Type 1 Diabetes: What to Do?
We talk a lot about Type 2 Diabetes here on DiseaseProof, but what about Type 1? What about all those young children diagnosed with the chronic disease everyday? Stephanie Dunnewind of The Seattle Times tells the tale of one such child. Meet 4 ½-year old Kyle Hughes:
There's no easy time to be diagnosed with diabetes — kids deal with school issues; teens can be rebellious risk-takers — but toddlers rank up there as the most challenging. It's nearly impossible to reason with them, and they can barely talk.Seems unfair, doesn’t it? But good thing for Kyle, his parents are definitely proactive—and that’s what it takes. Now, even though Dr. Fuhrman admits a person with Type 1 Diabetes will never stop taking insulin completely, he insists there is still a lot you can do. From Hope for Type 1 Childhood Onset Diabetics:
Kyle ended up at Children's Hospital & Regional Medical Center when his pediatrician diagnosed diabetes at his 18-month checkup. Christy slept over every night during his weeklong stay. They got a crash course in needles, drugs, meters and all the terrible things that can go wrong.
With no family history of the autoimmune disease, "It's not something I ever expected to know about," Christy Hughes [Kyle’s mom] said.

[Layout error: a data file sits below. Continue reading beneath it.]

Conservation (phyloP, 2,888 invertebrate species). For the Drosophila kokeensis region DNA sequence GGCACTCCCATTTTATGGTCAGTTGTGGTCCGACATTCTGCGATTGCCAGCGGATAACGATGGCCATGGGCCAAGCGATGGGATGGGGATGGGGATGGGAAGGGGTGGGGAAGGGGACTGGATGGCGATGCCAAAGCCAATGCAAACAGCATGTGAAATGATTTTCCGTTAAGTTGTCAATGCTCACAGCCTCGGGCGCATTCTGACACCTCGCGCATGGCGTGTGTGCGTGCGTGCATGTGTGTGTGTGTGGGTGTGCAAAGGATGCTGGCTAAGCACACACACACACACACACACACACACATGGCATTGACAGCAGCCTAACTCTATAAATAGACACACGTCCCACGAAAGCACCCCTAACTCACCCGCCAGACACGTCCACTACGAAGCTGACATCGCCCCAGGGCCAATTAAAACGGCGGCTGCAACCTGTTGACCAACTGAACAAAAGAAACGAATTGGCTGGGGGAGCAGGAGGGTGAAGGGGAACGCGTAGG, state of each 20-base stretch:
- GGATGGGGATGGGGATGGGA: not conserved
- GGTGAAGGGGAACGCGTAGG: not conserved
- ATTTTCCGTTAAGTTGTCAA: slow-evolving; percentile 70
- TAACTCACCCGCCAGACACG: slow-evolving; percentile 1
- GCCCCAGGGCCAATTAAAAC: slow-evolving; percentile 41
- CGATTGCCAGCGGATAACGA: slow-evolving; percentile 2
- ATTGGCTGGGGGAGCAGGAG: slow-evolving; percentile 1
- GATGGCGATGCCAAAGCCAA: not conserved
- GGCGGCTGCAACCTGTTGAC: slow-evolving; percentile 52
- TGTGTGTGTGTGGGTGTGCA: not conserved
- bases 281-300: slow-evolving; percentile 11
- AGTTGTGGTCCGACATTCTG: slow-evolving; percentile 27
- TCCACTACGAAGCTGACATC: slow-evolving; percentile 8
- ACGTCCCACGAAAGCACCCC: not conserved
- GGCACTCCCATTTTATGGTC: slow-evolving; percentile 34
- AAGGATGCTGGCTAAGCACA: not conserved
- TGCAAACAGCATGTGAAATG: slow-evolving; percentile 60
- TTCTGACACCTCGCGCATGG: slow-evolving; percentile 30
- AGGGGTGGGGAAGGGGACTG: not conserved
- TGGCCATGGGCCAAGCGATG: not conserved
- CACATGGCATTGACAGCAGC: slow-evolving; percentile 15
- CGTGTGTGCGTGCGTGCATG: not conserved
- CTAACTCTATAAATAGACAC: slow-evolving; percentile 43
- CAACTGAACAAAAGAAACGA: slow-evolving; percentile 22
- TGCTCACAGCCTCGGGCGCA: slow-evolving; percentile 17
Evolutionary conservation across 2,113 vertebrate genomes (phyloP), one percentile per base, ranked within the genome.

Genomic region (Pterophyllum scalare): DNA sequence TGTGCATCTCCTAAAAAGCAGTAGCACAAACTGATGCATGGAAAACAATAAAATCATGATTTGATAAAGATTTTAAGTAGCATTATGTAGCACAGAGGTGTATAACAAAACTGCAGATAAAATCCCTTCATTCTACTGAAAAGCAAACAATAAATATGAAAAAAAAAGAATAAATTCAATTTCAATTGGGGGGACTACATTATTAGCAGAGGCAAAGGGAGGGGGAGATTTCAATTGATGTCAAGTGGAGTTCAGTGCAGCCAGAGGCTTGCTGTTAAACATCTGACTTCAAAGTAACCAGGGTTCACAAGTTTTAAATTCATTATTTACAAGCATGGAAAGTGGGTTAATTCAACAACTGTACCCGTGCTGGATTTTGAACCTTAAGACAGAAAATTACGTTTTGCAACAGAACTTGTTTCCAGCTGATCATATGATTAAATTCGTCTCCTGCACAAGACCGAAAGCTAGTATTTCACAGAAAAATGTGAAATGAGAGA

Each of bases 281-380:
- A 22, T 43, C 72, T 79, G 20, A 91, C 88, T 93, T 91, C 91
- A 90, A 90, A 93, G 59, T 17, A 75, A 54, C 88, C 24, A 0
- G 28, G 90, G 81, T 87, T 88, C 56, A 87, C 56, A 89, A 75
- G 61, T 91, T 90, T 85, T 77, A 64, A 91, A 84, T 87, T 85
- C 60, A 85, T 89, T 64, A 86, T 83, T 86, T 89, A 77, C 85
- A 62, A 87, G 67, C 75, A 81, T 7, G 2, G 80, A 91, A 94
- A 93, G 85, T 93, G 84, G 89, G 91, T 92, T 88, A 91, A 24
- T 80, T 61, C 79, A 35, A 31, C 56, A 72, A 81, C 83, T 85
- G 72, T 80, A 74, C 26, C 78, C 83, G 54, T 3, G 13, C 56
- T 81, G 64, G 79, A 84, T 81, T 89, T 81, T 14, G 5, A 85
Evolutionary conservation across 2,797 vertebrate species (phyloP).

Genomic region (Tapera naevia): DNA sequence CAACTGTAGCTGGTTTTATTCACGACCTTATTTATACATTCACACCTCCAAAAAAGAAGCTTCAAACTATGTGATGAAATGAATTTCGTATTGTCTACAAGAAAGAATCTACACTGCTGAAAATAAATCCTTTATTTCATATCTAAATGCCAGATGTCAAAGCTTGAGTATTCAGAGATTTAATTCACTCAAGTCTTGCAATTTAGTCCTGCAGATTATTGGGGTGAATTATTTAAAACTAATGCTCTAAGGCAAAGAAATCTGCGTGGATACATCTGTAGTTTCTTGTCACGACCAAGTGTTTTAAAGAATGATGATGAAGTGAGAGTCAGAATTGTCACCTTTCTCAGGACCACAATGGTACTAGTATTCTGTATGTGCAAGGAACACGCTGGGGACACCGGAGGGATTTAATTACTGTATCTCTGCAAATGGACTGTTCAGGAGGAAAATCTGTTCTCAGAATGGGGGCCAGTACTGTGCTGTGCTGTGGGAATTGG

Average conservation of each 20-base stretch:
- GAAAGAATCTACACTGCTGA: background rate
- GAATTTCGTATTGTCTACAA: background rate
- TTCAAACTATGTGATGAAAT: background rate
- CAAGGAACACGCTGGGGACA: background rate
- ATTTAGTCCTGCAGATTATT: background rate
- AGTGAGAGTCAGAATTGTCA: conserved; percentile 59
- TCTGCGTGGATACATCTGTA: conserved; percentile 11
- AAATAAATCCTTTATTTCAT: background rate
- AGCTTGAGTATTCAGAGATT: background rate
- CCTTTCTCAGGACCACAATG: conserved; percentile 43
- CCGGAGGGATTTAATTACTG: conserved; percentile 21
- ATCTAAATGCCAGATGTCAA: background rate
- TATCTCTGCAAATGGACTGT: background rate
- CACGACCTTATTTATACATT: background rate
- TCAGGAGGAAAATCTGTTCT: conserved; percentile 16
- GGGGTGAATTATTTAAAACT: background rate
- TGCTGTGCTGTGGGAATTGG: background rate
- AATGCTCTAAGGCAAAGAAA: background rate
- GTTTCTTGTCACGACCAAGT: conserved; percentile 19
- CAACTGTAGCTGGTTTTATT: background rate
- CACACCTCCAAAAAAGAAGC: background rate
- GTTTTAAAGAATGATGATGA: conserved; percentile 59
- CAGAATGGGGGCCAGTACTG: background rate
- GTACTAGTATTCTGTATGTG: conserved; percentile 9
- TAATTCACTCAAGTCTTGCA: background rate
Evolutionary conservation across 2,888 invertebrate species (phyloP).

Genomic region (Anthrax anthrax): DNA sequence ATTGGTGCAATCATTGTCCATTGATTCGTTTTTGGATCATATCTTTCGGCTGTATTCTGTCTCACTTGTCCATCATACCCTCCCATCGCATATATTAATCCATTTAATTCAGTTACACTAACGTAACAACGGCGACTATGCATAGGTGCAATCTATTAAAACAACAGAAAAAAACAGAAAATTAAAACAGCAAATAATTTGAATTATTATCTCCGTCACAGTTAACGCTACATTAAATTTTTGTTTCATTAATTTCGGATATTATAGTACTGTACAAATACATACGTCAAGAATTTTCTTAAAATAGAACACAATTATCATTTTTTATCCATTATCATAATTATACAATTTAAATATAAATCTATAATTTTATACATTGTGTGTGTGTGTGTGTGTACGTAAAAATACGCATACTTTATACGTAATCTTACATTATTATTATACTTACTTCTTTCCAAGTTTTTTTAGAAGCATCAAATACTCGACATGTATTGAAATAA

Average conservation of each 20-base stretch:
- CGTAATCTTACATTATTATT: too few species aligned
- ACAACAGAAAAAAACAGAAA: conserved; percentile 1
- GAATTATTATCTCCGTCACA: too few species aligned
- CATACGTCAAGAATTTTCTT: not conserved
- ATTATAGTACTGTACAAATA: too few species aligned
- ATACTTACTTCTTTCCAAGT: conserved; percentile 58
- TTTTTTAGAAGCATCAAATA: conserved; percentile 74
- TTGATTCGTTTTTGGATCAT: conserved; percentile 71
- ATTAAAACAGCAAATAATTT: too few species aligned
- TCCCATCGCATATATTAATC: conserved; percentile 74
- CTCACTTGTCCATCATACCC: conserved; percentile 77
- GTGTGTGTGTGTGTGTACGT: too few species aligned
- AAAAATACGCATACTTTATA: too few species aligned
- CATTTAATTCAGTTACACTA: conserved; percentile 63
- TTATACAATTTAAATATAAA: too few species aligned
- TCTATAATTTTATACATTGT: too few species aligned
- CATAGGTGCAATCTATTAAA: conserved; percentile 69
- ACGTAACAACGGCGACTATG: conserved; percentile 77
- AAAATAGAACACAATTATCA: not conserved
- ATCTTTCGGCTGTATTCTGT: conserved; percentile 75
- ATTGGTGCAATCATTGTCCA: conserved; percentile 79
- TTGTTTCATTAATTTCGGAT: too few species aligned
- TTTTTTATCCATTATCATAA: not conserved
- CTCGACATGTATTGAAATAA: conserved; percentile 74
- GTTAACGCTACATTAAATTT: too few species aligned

In the hospital, it took two people to give Kyle his shots. "You sweat, your hands shake — you don't want to do it," Christy said. "Unfortunately, to keep your child alive, you have to do it."
Even when they got home and Kyle stoically accepted the "pokes" — rotated around the fatty areas of his legs, bottom and upper arm to avoid scar tissue — "Every time I'd give him a shot, I'd walk away to cry," Christy said.
"Diabetes makes you feel helpless as a parent," Kurt said. "All day long, you're taking guesses."
I find that when type 1 diabetics adopt the ETL program, they can lower their insulin requirements by about half. They no longer have swings of highs and lows, and their glucose levels and lipids stay under excellent control. In other words, it is not Type 1 diabetes itself that causes such negative health consequences. Rather, it is the combination of the diabetes and the typical nutritional “advice” given to these patients—advice that requires them to take large amounts of unnecessary insulin.
The extra insulin and the high glucose levels raise lipids, accelerate atherosclerosis, and damage the body. With this in mind, it should be clear that while the Standard American Diet (SAD), which has spread to all industrialized nations, is dangerous for everyone, it is particularly deadly for diabetics.
With a truly health-supporting lifestyle, including exercise and real food designed by nature, the type 1 diabetic can have the same potential for a long, disease-free life as everyone else. Even though the type 1 diabetic still will require exogenous (external) insulin, they will no longer need excessive amounts of it.
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